It’s easy to dream of the days when starting a business was as simple as selling lemonade in front of your house to thirsty neighbors.
But when you grow up, a successful business is about more than just making sure your lemonade is the best on the block. You have to make sure you understand how to set up your company and what structure would work best for it.
As a small business owner or an entrepreneur, you might be looking for options outside of the typical sole proprietorship or limited liability company (LLC). That’s where a DBA comes in.
But what is a DBA?
DBA stands for doing business as and is sometimes called a fictitious business name. It’s another name that your company can use to do business under.
A DBA can be a good option for those who would rather not open a separate LLC or who want to branch out within their current business structure. Entrepreneurs can also use it if they don’t want to do business under their own name.
A DBA is a suitable option for large, small, old, or new businesses. Once you understand what a DBA is, you’ll have more opportunities to operate and grow your company.
Read on to learn:
- What is a DBA in business
- What a DBA is used for
- Advantages and disadvantages of using a DBA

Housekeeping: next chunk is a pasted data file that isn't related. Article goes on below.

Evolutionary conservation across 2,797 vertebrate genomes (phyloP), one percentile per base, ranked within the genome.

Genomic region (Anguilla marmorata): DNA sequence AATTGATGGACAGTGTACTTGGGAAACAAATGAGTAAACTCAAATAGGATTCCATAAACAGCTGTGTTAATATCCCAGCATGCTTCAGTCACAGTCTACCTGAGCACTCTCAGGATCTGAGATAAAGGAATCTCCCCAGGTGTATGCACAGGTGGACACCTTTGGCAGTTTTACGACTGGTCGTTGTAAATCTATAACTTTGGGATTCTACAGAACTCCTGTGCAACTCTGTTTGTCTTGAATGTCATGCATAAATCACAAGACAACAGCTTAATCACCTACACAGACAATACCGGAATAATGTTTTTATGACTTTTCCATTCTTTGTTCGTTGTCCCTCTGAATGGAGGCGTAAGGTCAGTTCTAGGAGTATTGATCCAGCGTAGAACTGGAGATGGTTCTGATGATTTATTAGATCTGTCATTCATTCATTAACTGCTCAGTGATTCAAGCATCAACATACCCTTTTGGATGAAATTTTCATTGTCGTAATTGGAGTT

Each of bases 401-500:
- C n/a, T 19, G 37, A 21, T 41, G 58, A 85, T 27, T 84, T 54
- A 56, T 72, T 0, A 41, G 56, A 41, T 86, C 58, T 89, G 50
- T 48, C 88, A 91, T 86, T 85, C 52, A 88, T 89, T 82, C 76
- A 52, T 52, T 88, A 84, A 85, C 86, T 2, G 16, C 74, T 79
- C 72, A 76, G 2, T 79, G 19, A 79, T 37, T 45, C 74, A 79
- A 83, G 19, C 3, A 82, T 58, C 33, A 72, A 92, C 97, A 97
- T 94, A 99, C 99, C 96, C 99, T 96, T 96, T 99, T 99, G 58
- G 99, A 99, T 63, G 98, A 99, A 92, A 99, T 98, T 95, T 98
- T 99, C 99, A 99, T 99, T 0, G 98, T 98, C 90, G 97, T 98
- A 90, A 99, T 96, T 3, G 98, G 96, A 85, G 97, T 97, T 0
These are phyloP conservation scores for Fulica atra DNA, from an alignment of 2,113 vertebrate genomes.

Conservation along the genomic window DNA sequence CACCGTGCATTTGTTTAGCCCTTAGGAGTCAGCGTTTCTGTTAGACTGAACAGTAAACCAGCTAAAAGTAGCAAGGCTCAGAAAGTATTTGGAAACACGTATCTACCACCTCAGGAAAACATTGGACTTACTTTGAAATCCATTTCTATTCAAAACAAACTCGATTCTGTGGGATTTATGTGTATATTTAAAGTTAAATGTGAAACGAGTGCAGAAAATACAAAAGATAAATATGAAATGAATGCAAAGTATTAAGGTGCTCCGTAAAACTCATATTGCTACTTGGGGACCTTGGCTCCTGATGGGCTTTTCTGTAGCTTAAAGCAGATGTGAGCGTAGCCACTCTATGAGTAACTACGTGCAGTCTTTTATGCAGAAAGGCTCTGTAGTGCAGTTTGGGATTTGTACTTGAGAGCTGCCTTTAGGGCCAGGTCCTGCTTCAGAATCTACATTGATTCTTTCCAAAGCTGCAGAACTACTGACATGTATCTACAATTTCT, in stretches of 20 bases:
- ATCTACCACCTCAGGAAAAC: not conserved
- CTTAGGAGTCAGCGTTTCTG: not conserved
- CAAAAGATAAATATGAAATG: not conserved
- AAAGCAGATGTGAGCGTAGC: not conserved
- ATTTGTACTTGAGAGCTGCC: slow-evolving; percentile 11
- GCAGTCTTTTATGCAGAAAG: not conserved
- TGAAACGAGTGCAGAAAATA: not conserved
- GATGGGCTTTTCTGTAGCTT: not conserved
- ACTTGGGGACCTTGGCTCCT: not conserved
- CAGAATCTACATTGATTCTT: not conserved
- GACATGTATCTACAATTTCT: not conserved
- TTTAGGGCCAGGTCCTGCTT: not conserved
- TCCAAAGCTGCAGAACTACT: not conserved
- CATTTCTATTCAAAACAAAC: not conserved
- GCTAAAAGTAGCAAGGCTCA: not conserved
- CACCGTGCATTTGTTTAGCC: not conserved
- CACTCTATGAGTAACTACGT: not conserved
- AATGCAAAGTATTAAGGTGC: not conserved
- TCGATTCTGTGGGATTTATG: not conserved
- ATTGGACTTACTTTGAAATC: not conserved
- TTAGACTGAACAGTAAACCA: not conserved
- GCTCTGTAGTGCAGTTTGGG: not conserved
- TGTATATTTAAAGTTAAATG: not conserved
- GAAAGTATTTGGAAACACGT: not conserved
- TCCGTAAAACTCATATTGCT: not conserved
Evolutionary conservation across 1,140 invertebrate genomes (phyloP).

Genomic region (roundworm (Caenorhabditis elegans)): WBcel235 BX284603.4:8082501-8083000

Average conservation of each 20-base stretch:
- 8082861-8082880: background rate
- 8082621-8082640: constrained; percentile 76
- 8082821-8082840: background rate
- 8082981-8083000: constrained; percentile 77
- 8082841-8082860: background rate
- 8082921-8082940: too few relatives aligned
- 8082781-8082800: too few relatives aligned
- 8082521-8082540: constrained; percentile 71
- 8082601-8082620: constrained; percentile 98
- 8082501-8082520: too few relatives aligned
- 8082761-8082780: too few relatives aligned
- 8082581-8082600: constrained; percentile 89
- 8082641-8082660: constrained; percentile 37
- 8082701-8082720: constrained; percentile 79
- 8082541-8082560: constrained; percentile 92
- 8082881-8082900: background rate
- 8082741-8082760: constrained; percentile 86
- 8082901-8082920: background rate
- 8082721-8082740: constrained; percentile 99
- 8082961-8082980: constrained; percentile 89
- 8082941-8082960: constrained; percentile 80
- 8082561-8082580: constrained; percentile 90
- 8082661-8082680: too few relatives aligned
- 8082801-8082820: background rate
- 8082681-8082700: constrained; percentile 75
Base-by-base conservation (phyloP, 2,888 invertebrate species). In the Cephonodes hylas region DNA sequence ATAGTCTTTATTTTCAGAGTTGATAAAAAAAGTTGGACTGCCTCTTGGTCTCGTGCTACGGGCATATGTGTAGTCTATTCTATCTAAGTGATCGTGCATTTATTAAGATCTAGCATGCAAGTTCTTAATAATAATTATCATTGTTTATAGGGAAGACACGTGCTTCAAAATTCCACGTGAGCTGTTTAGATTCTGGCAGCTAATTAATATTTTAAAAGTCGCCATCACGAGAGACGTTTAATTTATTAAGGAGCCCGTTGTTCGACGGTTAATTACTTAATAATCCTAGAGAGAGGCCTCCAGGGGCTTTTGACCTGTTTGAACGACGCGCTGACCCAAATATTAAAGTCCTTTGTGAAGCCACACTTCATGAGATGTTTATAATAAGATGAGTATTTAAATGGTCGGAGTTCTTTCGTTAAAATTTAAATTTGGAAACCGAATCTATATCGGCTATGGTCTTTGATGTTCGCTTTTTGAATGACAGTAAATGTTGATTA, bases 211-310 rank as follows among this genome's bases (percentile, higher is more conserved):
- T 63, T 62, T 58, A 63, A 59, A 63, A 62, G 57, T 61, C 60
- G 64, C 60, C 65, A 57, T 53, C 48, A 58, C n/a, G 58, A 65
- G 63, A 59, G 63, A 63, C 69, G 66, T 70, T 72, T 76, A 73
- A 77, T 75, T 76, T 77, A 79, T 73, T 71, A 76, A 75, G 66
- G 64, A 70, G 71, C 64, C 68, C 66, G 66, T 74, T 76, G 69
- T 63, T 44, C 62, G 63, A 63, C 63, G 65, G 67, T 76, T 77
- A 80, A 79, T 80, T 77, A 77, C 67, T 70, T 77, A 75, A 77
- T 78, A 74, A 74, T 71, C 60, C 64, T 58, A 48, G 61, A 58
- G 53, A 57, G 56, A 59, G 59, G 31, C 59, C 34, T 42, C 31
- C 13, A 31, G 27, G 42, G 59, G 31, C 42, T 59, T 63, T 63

- Naming your DBA
- How to set up a DBA
This article is for informational purposes only. Consult with a financial or legal advisor for more information.
What a DBA Is
DBA means “doing business as,” and it is the name your business can operate under. This name might be different from your company’s legal name, another branch of your business, or the name you do business with that isn’t your own name.
A DBA is also called an assumed business name and a fictitious business name.
That may sound confusing, but essentially a DBA is just another name your company uses for business.
A DBA is not a legal entity or a business structure, like an LLC or corporation, so it doesn’t provide liability or personal asset protection. But a DBA lets you open a business bank account and accept checks for that business name.
A sole proprietor or general partnership might want a DBA so they can do business under another moniker. And an LLC might wish to use a DBA, so it doesn’t have to create a separate entity if it wants to expand or use a different name.
A DBA name is mostly used for financial reasons, transparency, and consumer protection.
You register your company with the government, and then your information is available and verified for customers. If a customer has a complaint against your company, they can report it to the state.
Examples of DBA Uses
Let’s say your name is John Smith and you want to open a lemonade stand, but you don’t want to operate it under your own name. You could file a DBA for Yummy Lemonade and then start doing business under that name.